“Before you make these changes, look at how it affects people who live closest to the ballpark. ... Having a [Cubs] website asking Cubs fans, `Do you think it would be better to have more night games’ is like asking kids at Great America, `Would you like more rollercoasters?’ “

Jim Spencer, who lives within what he called the “red zone” within three blocks of Wrigley, said he and his neighbors are “shocked” that Emanuel has signed off on up to 56 “night events” at Wrigley.

“My neighbors and I are concerned about our quality of life being frittered away. ... We gave in in 1988 [when lights were installed]. We gave in in 2004 and we’re gonna give even more.”

Will DeMille, president of the Lake View Citizens Council, reiterated some of the points he made in a May 29 letter to Emanuel that triggered some of the last-minute tweaks.

“As a fan, many people like 3:05 p.m. starts. As a residents, it’s gonna create chaos,” he said.

The ordinance approved Wednesday will raise the 30-game ceiling on the number of night games to 40 next season, but the Cubs would schedule just 35 of those dates. The other five would be held in reserve for night games dictated by Major League Baseball or its national TV contract.

If MLB dictates more than five night games a season, Emanuel’s plan calls for the City Council — or the corporation counsel if time is too short — to authorize up to six more night games without “counting” those games against the 40-game ceiling. Playoff games, rescheduled games or the All-Star Game would not count, either.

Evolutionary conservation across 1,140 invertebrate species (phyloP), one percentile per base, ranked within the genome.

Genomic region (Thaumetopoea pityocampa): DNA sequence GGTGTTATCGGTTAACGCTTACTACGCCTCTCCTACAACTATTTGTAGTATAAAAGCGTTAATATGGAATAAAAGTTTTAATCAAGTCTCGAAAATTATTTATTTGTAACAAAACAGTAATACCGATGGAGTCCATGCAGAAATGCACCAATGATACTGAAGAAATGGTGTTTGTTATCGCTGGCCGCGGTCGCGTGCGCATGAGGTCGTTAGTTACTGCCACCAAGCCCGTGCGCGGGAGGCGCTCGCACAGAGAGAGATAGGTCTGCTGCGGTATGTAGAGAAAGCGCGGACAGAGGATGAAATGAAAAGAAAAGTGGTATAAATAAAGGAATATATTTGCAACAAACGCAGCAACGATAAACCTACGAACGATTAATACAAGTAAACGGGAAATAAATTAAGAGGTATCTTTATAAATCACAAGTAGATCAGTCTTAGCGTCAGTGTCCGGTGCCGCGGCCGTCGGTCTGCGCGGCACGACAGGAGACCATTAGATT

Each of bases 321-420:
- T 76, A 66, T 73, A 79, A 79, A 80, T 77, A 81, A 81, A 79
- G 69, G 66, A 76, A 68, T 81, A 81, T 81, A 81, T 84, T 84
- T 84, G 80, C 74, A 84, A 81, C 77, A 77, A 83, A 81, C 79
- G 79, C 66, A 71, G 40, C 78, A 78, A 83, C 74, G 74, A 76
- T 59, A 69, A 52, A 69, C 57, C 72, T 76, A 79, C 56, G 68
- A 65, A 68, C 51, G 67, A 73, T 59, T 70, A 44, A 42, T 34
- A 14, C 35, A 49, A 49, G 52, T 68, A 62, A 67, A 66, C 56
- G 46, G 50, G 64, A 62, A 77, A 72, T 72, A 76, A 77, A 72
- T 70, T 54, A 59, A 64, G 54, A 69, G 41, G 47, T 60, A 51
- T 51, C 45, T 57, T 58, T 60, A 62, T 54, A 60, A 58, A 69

All of that is in addition to four concerts per season and six 3:05 p.m. starts on Friday afternoons, starting this season.

In mid-April, Emanuel and Cubs Chairman Tom Ricketts agreed on a “framework” that would pave the way for the Cubs to renovate 99-year-old Wrigley and the land around it.

It includes a 6,000-square-foot video scoreboard in left field, an 800-square-foot see-through sign in right field, up to 46 night games, street fairs on weekend game days and signage all over a new hotel and open-air plaza.

The night game ordinance is the first piece of the puzzle. But it won’t be the most contentious.

In a May 29 letter to the mayor, the LVCC’s DeMille said he is “concerned” that the planned development process has, so far, “moved forward without sufficient public input and consent.”

He added, “There are numerous and significant concerns with the development outside of the ballpark, including the amount and type of signage [and] the height and entrance of the hotel. Each component of the planned development needs to have a distinct review and feedback process.”

Cubs spokesman Julian Green countered that the team has attended “well over 30 community meetings” since January to discuss the plan and receive feedback.

Still, the LVCC letter includes a veiled warning to Emanuel.

“Our Lake View community of 100,000 strong has supported past administrations that respected and represented our residential community,” the letter states.

“We trust when the many ... issues now on the table are brought to finality, we will be able to continue to work with and receive the support of your office. We also trust that you will support the Lake View community throughout the planned development process and listen to the residents [who] will be greatly affected by the proposals.”